We are currently working on a thematic study of Romance and Relationships in our Year 9 study of English. Part of our assessment is a task requiring the students to use technology to put together a creative response. I’ve spent time in classes showing our students tools like PreziGlogster, Voicethread, Wikis, Blogs, podcast tools and a site called 60 Second Recap. We’ve tried to encourage our students to think about sharing their presentations with a wider audience than just their classroom, and have tried to make them realise that, in doing so, they can help to create a positive digital profile for themselves.

Today, was a good day. It was a good day because yesterday I spent time in classes outlining how these tools work, and this morning I walked into work and a student excitedly showed me what she had achieved with Prezi last night after getting inspired seeing what it was. This is a student who doesn’t get all that excited about English assignments. She told me she spent four hours working out how to use it and missed all of her TV programs! I tell you, I was smiling all day just thinking about the effect this had had on her. And she wasn’t the only one; another student had gone home and worked out how to use it and had already created a presentation for something she does out of school hours.

These experiences make me hopeful that we will see inroads made. Maybe it’s not the revolution that Sir Ken hopes for (and me too!), but a quiet transformation that just might help to make our students realise that they can direct their own learning, and make others realise that change is in the air.

TED 2010

TED 2010 (Technology, Entertainment, Design – ideas worth spreading) took place over the last four days in Long Beach and Palm Springs. Thanks to the magic of the Twitter hashtag #TED, I’ve been able to keep track of some of the talks that have sparked enthusiasm and discussion.

Jamie Oliver was the recipient of the TED prize. It’s awarded to an exceptional individual who receives $100,000 and ‘One Wish to Change the World’.  Jamie’s wish was this;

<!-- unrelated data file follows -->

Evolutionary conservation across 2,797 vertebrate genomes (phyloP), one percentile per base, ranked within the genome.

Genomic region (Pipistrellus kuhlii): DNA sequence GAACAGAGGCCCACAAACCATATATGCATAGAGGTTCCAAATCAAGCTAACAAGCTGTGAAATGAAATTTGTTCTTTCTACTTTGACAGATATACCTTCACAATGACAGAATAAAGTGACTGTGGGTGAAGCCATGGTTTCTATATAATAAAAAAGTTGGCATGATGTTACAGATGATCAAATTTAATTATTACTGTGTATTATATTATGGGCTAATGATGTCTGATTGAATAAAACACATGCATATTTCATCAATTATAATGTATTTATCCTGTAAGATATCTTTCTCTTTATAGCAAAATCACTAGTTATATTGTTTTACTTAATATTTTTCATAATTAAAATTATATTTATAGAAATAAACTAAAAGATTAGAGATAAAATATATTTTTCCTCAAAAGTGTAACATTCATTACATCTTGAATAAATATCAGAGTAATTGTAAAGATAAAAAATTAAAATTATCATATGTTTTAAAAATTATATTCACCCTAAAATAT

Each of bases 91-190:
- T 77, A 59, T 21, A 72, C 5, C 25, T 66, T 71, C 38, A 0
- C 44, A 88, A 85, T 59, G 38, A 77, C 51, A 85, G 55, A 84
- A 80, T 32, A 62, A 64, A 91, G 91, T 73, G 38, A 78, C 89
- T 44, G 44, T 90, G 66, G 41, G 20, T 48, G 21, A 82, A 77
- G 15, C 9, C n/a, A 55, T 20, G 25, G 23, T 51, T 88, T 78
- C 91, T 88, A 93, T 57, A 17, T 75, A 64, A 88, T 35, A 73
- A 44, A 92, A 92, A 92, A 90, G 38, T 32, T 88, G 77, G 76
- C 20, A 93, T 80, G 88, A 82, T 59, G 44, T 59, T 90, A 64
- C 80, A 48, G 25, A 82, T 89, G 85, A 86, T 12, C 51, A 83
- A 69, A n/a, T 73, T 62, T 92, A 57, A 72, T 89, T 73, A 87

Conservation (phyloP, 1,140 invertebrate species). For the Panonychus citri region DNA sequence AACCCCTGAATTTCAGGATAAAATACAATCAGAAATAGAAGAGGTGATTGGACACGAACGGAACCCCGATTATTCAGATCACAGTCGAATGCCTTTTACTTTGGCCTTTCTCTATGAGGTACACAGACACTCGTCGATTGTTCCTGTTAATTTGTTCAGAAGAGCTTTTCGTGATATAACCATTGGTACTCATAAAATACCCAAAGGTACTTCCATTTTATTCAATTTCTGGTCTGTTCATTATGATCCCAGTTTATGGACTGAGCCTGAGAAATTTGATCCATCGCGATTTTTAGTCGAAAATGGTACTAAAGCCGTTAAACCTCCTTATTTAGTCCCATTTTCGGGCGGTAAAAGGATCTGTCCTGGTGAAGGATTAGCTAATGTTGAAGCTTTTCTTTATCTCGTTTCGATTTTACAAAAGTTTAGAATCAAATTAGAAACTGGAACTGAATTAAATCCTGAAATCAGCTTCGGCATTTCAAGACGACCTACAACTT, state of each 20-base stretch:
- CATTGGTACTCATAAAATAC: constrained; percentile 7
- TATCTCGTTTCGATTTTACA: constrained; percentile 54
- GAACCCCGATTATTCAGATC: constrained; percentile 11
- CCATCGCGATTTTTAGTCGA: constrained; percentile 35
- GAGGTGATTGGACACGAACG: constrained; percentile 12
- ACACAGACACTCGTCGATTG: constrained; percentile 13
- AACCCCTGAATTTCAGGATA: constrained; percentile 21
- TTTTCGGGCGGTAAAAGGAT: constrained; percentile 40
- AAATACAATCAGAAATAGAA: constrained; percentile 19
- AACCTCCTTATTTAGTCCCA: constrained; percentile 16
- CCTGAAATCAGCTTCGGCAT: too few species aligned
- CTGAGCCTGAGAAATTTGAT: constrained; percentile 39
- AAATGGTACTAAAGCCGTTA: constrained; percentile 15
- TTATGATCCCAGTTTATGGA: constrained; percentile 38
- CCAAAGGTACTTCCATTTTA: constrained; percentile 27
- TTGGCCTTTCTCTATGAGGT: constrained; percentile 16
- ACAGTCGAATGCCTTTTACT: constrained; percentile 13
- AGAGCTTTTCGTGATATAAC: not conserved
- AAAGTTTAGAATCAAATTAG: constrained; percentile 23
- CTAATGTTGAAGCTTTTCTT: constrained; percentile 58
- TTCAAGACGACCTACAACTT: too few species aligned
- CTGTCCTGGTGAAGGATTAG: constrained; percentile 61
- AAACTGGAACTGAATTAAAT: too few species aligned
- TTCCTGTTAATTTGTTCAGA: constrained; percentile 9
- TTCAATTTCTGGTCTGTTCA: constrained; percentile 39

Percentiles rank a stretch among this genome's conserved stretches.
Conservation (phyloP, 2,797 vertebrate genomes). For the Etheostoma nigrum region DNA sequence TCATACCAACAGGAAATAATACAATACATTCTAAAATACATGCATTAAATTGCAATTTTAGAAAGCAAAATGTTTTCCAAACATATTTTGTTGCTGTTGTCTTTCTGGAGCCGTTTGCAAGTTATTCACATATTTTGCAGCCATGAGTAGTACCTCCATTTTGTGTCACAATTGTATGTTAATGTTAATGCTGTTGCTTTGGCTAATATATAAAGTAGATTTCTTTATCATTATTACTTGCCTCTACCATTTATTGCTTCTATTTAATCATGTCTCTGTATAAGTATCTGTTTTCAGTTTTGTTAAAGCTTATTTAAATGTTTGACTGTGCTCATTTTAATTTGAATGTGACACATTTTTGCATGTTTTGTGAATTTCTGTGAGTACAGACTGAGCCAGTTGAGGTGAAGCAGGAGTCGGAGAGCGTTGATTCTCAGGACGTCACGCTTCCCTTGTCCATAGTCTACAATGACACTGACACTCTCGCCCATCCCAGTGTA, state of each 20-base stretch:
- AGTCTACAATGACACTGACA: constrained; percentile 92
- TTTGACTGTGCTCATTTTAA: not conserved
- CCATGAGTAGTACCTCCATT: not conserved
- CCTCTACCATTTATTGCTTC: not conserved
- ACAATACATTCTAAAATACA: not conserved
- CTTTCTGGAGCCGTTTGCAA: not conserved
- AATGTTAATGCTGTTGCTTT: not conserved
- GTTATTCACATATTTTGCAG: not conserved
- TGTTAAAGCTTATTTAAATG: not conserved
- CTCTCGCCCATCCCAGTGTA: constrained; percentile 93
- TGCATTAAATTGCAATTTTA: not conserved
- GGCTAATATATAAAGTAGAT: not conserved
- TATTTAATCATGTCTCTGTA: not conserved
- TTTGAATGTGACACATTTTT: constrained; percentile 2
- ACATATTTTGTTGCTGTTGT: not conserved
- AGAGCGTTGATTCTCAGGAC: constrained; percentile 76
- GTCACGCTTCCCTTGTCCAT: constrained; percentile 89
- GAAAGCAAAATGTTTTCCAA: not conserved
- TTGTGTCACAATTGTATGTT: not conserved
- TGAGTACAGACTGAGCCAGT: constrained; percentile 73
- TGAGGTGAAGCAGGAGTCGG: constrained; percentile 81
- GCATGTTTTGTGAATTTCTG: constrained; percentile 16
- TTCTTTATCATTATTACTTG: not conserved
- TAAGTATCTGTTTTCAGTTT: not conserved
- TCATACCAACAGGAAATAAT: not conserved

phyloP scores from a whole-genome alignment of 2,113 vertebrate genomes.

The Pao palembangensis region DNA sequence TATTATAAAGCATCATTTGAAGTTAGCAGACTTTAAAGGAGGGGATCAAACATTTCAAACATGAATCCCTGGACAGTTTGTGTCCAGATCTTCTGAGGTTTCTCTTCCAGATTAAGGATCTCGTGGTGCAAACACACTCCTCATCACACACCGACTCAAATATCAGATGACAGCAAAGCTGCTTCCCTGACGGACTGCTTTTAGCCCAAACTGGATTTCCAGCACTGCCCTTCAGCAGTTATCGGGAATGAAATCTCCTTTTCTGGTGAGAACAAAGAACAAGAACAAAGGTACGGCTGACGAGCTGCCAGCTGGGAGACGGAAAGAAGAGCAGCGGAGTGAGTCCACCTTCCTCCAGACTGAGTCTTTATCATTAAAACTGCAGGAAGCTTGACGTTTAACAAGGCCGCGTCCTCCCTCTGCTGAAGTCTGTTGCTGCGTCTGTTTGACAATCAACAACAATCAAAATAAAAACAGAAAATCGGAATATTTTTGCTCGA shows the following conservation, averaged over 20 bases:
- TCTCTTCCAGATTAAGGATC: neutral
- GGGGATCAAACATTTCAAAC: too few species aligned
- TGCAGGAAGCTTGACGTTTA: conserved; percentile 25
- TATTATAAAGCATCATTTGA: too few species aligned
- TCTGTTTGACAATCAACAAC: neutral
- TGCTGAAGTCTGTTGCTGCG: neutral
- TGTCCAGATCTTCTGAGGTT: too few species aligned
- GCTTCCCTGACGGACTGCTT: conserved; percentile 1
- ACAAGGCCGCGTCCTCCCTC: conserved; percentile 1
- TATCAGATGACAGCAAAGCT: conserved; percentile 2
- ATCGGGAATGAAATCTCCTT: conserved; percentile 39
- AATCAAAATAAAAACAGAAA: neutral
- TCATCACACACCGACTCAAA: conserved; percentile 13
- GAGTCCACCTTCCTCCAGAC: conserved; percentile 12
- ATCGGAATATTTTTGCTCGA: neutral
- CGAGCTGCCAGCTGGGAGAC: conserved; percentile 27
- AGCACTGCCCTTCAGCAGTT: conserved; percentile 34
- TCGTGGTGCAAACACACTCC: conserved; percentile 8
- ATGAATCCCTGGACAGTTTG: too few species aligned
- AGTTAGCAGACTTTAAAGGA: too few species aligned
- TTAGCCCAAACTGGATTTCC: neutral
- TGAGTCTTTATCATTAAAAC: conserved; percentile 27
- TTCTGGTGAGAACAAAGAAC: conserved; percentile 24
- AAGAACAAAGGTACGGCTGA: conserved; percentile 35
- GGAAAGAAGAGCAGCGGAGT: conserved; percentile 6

Jamie Oliver

“I wish for your help to create a strong, sustainable movement to educate every child about food, inspire families to cook again and empower people everywhere to fight obesity.”

He delivered a talk entitled, ‘Teach every child about food‘, and in true Jamie Oliver style, he delivers his message passionately.

The other TED talk that’s been released is Blaise Aguera y Arcas’ demo of augmented-reality maps, Microsoft’s development available through their Bing search engine. It’s very cool; definitely worth watching.

Sir Ken Robinson delivered a talk about education that received much praise in the Twitter stream. A quote from his talk came through from an attendee;

“Our education system is impoverishing our spirits as much as fast food is depleting our bodies.”

His talk not yet been released; one to watch out for on the site.

TED would be a wonderful experience, I’ve no doubt. It’s invite only with 1000 or so people attending. Talks are released on the site every week. Bookmark the page – it’s worth visiting for inspiring talks to show to the students you teach and the colleagues you work with.

A TEDX event is being organised for New York  (TEDxNYED) on March 6th. TEDX events are independently organised and Alex Ragone from Collegiate School is one of the organisers. The line up is brilliant and they will be streaming the event live. Worth staying up for I think. One for the calendar.